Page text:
Review of Data and Goliath
The Internet birthed unprecedented freedom of communication, interconnecting individuals from every corner of the globe and every walk of life. This free flow of information has the potential to establish a world of truly free and equal citizens, yet many politicians want to turn this technology inside out and use the Internet as a universal surveillance mechanism. This path would roll back centuries of civil rights and revive feudalism on a global scale. Sadly, this rush to oppression isn't restricted to some backwater dictator massaging his own ego. The most powerful nations on earth are violating their own laws to continuously develop new and more invasive methods of scrutinizing everyone they can reach.
This Internet privacy crisis is very real and very dangerous. One measure of its criticality is the sparseness of clear, objective reasoning about the issues. Most people flock to opposite poles of thought and engage in emotional diatribes instead of logical debate. It's into this super-heated controversy that Bruce Schneier flings his latest book, an understated challenge to face the issues and think deeply.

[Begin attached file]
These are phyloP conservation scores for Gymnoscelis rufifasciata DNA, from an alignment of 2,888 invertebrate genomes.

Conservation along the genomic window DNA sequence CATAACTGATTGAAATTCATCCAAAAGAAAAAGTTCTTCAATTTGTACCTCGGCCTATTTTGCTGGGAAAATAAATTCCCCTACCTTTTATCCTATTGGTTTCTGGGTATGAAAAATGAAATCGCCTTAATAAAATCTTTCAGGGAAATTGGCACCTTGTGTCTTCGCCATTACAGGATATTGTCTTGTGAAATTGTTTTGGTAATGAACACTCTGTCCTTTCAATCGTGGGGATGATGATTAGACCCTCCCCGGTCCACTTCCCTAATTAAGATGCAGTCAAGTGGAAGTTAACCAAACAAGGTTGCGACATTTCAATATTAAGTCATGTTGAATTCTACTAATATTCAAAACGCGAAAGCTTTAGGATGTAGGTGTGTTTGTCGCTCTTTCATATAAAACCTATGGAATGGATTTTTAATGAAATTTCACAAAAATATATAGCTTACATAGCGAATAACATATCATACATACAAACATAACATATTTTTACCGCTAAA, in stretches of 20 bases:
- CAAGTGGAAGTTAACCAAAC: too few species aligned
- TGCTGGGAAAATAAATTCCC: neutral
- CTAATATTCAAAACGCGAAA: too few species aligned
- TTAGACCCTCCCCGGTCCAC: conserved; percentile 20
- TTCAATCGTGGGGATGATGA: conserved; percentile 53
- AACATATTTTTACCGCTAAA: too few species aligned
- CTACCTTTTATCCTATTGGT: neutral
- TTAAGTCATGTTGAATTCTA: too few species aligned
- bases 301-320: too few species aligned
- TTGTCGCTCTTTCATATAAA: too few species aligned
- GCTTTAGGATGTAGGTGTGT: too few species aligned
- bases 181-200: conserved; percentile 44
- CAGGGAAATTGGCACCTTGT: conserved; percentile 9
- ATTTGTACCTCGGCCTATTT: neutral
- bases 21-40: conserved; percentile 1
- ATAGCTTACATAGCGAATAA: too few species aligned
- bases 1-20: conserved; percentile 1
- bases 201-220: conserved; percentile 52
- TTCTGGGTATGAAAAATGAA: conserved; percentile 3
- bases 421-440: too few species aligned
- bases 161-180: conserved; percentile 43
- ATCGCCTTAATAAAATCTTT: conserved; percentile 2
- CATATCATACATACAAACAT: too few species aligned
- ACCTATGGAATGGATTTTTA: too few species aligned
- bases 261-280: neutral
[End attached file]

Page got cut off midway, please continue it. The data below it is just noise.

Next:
Schneier has long been known for his ability to present computer security concepts in clear, understandable terms. A reader doesn't have to be a credentialed expert to get the point. This latest book continues that tradition, explaining the technological and social issues clearly and simply. Technical capabilities have become deeply intertwined with history and law, but the author manages to unwind and reveal each pertinent thread. Most surprisingly, though, he offers actual, implementable solutions to our crisis, using explanations that even politicians can understand. Those who support universal surveillance claim that it fights tyranny, but universal surveillance actually creates the very world its proponents purport to fear. With the publication of this book, no one can claim ignorance of the issues, their solutions, or our destiny any longer.
The book weighs in at 238 pages of text. As stated above, it's clear and easy to read, closer to a novel than a technical book. The text is followed by 120-plus pages of footnotes. This factual, verifiable evidence stands in clear contrast to the unverifiable anecdotes, and even completely fabricated tales, that have been used to support surveillance.
Schneier frames the book in terms of American events, history, and principles because that's the environment he knows best, but the issues and solutions are applicable to other nations as well. I hope that it becomes a well-read classic.